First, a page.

digitalisation of the supply chain. This solution makes daily collaboration between customers and suppliers more transparent and allows for cooperative processes across all levels of the industry, from rail operators to system providers and suppliers on different levels. Central Procurement can thus maximise supply security, innovative power, process stability and supply chain transparency for DB AG and can recognise bottlenecks at an early stage. We are a founding member of the ‘Railsponsible’ sector initiative. Within this initiative, we are working together with our competitors to improve the sustainability and efficiency of our supply chain. As part of the initiative, suppliers are assessed based on defined standards, for example with regard their compliance with human rights, labour


S U P P LY C H A I N

standards, environmental protection and activities to combat corruptions. “In this way, we as a group can fulfil our social obligations and create transparency and trust,” says Jan Grothe. “We are also encouraging all of our competitors to actively work to achieve these goals.” The ambitious goals we have set as part of our World Class Procurement vision have put DB’s Central Procurement on the right path for the future. Whether through our standardised process for Supplier Management, our measures to qualify suppliers or tapping new markets in Asia through our International Procurement Office in Shanghai, we are contributing to the Group’s success through innovative approaches and are doing our part to deliver top-notch product and service quality for our customers, as part of the ‘Zukunft Bahn’ programme and the DB2020 strategy.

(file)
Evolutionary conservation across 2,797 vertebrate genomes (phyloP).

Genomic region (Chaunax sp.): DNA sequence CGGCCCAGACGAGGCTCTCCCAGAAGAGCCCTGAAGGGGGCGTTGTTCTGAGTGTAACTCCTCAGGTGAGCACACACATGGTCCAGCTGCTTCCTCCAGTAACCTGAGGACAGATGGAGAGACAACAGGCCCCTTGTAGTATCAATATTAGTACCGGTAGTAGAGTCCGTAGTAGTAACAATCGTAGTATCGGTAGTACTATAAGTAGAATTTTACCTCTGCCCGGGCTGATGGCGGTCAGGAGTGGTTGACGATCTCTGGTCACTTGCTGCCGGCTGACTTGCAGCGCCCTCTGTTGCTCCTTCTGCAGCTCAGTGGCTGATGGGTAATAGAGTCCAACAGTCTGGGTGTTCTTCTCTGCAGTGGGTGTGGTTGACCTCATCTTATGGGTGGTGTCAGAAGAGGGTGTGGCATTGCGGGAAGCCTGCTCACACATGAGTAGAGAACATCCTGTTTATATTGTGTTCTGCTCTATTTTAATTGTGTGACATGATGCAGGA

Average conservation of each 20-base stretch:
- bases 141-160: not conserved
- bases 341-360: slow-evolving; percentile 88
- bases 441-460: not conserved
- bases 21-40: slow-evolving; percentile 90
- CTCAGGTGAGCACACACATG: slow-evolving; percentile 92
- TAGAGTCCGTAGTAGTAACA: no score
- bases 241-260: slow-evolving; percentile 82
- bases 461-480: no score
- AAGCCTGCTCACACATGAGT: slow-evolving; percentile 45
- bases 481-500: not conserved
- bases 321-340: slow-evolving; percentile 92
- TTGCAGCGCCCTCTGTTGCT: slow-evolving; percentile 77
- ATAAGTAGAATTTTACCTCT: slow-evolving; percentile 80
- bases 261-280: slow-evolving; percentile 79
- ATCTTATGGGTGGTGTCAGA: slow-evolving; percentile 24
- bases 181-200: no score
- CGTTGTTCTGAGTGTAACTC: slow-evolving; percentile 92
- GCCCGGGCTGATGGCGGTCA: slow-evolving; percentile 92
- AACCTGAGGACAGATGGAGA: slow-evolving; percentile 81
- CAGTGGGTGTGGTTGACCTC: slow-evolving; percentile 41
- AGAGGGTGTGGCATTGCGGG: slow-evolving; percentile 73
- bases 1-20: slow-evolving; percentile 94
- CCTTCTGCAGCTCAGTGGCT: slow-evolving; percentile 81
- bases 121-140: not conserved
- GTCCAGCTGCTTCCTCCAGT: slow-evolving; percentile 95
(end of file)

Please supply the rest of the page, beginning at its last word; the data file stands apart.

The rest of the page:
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In fine style Written by Nye Longman Produced by James Pepper

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LPP

Having grown into a major fashion retailer, Poland’s fast fashion network is cresting the wave of its success, expanding its brands into new markets and leveraging its optimised supply chain network

The flagship store in Stuttgart for the RESERVED brand 46

March 2016

LPP